Highest EU Court Invalidates U.S. Data Privacy “Safe Harbor”

Highest EU Court Invalidates U.S. Data Privacy “Safe Harbor”

July 16, 2020. In 2016, the U.S. and the E.U. negotiated a “safe harbor”  arrangement to protect in the U.S.  the personal data of E.U. consumers, called the EU-US Privacy Shield. The  E.U, Commission decided that the Privacy Shield arrangement was sufficient so that  export of E.U. consumer data to  U.S. based servers met the requirements of E.U. data privacy law, the General  Data  Protection  Regulation (GPDR).  That decision, the Privacy Shield Decision, was challenged by an Austrian data privacy activist by means of a lawsuit against Facebook’s Irish affiliate. The Court of Justice of the European Union (‘CJEU’) (the highest court in the EU) found that the Privacy Shield does not meet the GPDR requirements on the basis that the U.S. companies may be required to permit the NSA and FBI to secretly monitor or access such data and that U.S. law “does not grant data subjects actionable rights before the courts against the US authorities. Therefore, the Privacy Shield Decision cannot ensure a level  of  protection  essentially  equivalent  to…  the GDPR.” The Court’s reasoning was that the “the introduction of a Privacy Shield Ombudsperson [in the U.S. to monitor the authority of the U.S. to access E.U.  data]  cannot remedy the deficiencies which the Commission itself found in connection with the judicial protection of persons whose personal data is transferred to [the U.S.]”   This turmoil over U.S. data privacy law may require U.S. companies to sever customer data links between U.S. servers and E.U. customers because the E.U. Commission has already determined that absent the Privacy Shield arrangement, U.S. law does not comply with the GPDR.   Many of those links have already been designed-in based on the safe harbor, so this new ruling is potentially disruptive to cross-Atlantic trade. For this reason we expect the E.U. and U.S. trade regulators to step in quickly to attempt to negotiate around this ruling.  But this may be difficult given that the Court’s decision  relied on U.S. foreign intelligence activities that are authorized by statute and managed by secretive Executive branch agencies like the NSA.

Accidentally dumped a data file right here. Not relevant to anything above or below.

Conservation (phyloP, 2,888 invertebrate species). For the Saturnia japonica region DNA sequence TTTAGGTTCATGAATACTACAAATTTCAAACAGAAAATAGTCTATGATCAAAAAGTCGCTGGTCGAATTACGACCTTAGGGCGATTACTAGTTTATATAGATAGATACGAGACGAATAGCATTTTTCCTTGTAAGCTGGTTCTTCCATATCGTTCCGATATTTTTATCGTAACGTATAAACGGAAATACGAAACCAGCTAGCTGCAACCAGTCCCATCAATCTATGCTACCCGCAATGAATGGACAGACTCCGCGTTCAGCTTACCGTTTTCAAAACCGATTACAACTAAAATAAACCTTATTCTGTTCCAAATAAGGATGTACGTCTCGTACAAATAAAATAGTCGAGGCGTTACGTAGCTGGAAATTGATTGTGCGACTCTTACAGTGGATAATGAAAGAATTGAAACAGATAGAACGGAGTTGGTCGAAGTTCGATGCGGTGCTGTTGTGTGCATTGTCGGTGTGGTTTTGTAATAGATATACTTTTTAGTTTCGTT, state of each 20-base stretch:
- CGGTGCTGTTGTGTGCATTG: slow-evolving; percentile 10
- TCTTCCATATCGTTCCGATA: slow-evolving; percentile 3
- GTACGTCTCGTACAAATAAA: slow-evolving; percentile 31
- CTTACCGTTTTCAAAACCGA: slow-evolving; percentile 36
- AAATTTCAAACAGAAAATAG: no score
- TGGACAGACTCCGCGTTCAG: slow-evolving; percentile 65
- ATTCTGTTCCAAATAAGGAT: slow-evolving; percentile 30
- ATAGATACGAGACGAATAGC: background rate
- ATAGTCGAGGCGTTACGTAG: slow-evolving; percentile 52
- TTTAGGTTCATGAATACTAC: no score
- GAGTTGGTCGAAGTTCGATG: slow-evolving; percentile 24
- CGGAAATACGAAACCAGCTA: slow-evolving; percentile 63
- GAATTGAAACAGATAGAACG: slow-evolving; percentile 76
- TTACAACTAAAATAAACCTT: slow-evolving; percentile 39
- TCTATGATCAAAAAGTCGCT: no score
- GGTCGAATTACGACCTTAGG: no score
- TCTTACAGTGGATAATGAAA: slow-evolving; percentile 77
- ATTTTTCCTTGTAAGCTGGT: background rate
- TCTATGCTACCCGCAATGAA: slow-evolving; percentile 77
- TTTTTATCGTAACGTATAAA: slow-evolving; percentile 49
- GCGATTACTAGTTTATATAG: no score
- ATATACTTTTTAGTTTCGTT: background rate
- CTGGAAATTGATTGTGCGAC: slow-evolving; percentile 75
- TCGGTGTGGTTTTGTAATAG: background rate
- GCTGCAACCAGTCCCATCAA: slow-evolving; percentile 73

#EU #Dataprivacy #safeharbor #Privacyshield #IPlaw

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